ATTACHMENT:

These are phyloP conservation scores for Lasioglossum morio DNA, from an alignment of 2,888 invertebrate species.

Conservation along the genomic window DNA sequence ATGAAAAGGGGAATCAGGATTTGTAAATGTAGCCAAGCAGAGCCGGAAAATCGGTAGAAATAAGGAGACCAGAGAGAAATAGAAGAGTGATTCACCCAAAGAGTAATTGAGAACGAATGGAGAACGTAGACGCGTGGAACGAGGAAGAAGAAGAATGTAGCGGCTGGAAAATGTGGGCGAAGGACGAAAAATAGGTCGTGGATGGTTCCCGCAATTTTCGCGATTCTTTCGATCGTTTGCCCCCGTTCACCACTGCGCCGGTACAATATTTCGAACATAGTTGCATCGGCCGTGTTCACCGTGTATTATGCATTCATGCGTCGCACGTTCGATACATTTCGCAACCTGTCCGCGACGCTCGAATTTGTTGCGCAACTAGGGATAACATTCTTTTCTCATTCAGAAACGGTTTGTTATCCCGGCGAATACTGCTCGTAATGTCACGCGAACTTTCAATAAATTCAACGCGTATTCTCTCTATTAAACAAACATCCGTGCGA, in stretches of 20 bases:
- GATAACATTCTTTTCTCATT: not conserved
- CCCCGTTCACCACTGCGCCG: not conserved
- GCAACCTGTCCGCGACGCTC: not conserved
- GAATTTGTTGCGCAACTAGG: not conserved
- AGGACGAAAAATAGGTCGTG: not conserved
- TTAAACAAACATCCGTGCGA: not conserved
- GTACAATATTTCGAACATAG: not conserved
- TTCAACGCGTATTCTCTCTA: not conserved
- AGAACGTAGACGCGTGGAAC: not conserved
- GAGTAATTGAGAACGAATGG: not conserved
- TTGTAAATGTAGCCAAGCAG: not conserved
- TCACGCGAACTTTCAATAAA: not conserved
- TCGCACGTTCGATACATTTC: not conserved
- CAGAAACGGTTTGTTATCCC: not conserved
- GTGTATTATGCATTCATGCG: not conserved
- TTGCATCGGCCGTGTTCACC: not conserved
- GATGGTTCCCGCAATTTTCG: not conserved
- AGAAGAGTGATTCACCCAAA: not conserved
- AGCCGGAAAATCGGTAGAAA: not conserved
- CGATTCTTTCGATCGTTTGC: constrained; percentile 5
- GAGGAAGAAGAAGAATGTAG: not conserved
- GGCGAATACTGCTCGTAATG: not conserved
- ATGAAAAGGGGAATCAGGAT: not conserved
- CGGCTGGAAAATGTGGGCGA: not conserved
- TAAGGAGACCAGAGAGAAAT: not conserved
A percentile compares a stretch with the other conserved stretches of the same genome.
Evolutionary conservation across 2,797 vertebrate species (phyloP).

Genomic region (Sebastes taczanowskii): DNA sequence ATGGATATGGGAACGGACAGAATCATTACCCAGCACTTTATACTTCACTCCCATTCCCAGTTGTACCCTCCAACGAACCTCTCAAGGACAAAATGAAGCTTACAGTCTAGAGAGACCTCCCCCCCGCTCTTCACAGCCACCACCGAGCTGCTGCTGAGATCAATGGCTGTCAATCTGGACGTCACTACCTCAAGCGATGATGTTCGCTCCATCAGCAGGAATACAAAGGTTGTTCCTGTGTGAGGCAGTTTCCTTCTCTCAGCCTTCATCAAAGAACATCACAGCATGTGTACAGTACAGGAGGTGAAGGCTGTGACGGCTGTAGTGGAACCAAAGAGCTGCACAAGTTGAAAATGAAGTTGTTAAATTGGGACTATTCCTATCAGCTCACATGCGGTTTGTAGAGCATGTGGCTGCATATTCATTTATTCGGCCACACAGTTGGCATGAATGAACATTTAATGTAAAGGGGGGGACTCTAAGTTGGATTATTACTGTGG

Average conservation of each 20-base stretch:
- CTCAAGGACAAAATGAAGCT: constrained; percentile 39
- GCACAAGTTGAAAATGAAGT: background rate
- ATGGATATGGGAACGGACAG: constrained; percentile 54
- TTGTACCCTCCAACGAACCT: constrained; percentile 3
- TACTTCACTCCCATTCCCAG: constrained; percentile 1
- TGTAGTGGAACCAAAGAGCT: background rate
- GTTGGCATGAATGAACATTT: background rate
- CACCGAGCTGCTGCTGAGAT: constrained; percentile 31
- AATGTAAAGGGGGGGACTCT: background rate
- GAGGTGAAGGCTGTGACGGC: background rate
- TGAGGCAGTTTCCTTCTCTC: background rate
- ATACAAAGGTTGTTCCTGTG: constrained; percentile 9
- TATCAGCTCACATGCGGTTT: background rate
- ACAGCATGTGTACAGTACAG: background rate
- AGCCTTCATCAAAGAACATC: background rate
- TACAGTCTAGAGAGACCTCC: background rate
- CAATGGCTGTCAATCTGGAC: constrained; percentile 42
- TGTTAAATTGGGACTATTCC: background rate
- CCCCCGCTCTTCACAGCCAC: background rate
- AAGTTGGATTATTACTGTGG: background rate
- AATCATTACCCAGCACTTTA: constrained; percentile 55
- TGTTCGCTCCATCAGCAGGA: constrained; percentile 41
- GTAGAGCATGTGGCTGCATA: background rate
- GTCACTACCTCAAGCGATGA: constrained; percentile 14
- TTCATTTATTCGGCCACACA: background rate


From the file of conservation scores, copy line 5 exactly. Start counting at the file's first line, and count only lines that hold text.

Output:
- GCAACCTGTCCGCGACGCTC: not conserved